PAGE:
Coinciding with a time when fake news is becoming increasingly common, some critical voices are raised against the White Helmets.
While Russia withdrew from the International Criminal Court at the end of last year, they have criticised the organisation for spreading Western propaganda.
Some critics point to the fact that they are operating exclusively in opposition zones. Others believe that the funding they receive from the Western world contradicts their stated neutrality.
However, since 2013 the former British army officer James Le Mesurier has overseen the training of the White Helmets at a centre based in Turkey.
He has spent 20 years working in fragile states as a United Nations staff member as well as a consultant for private companies and the UK Foreign and Commonwealth Office.
“The White Helmets have been made a target of regime attacks”
In 2014, he founded Mayday Rescue, which is dedicated to strengthening local communities in countries that are entering, enduring or emerging from conflict.
Le Mesurier believes that allegations of a clandestine Western scheme have become a common tactic among some who oppose the White Helmets.
“There is nothing secret about what we do and where we get our funding. We are a non-profit organisation and we try to raise around £19m annually for all the equipment, training, vehicles and protective clothing and salaries for the rescue teams,” Le Mesurier told the Independent.
Addressing the criticism too is Natasegara who says that “the White Helmets have a neutral charter, committed to saving life on all sides of the conflict; they will help anyone in need.”
“Whilst filming, we learnt that the White Helmets had been restricted from operating in other areas of the country by the Syrian government and, in fact, they have been made a target of regime attacks themselves,” she told Artefact.
While wars might make one suspicious of one another, it is important to let the facts and numbers speak for themselves.
The White Helmets risk their lives in a time when the rest of the world close their eyes, but it’s never too late to act: “We don’t deny that some of our members were former fighters, but we have persuaded them to give up on the path of death and embrace the path of life,” Al Saleh says.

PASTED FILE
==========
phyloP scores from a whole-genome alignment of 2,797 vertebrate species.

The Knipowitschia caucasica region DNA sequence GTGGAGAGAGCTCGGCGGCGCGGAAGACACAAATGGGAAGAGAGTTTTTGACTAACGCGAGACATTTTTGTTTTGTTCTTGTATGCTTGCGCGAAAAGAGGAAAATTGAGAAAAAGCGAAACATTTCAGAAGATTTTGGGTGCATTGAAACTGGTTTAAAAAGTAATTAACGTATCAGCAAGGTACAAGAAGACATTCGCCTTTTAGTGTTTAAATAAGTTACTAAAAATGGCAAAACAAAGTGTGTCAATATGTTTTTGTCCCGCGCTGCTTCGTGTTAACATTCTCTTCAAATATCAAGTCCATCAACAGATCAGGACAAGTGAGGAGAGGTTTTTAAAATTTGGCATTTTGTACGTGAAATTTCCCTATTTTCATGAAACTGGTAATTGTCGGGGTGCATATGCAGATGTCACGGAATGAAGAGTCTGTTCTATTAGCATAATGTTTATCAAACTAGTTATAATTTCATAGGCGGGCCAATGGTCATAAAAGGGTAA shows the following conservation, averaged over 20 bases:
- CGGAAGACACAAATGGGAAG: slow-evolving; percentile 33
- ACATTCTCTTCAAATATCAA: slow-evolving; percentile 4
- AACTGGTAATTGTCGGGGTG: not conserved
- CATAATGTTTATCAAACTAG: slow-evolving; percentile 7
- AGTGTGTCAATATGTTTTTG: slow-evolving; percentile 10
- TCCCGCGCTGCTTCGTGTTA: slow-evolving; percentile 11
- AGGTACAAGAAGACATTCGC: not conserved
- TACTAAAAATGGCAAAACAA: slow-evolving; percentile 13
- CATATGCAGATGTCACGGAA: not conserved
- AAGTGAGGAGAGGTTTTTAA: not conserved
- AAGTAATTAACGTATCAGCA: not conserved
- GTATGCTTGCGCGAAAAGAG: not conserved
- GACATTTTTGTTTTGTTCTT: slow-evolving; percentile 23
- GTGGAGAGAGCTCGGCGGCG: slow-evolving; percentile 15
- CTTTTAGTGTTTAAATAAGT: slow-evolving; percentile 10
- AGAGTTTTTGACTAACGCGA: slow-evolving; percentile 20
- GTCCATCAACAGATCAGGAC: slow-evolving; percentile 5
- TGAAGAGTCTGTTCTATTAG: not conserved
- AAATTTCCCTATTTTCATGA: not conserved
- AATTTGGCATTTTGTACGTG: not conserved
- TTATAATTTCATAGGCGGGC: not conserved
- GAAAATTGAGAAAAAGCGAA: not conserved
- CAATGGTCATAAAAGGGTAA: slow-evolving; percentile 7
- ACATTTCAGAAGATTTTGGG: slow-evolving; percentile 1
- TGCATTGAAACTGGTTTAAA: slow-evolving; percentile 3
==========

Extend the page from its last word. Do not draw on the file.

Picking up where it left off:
Ever since its establishment, the White Helmets have received extensive support from individuals and organisations all over the world.
In the UK, the MP Jo Cox championed the Syrian cause in her 13 months in the House of Commons. At the end of last year, Cox received a posthumous peace prize jointly with the organisation.
“We lost our dear friend Jo Cox to the hands of terrorism. As we lost many friends in Syria, and many members within the White Helmets because of terrorism and because of the fact that the international world has decided to not to fight for human rights. Be sure that we are still working on the message of Jo Cox, and we’re not leaving that path,” Al Saleh says.
“The political situation to date has been a disaster. Yet despite all this, the White Helmets continue their work, showing that even in the darkest of times, there is still always hope. The White Helmets represent the best of humanity,” Natasegara says.
Never before has it been more clear that something needs to be done to fight terrorism. Ordinary Syrians and the Western world are all fighting the same enemy.
But as bombs continue to fall down from all warring parties, the White Helmets say they will stay until the end.
“There has to be a commitment from the party leaders, that this is not a political issue. It’s a unified UK issue,” Natasegara, said to the House of Commons, her comments directed towards the attending MPs.
“You need to lean on the party leaders to unify and say ‘we will not have this’, we will stand up to Russia just as the US were doing pre-election. They’re in trouble now, but we still have the opportunity to work as a house together to decide that this is not something that the UK accepts,” she concludes.
Featured image by the Syria Civil Defence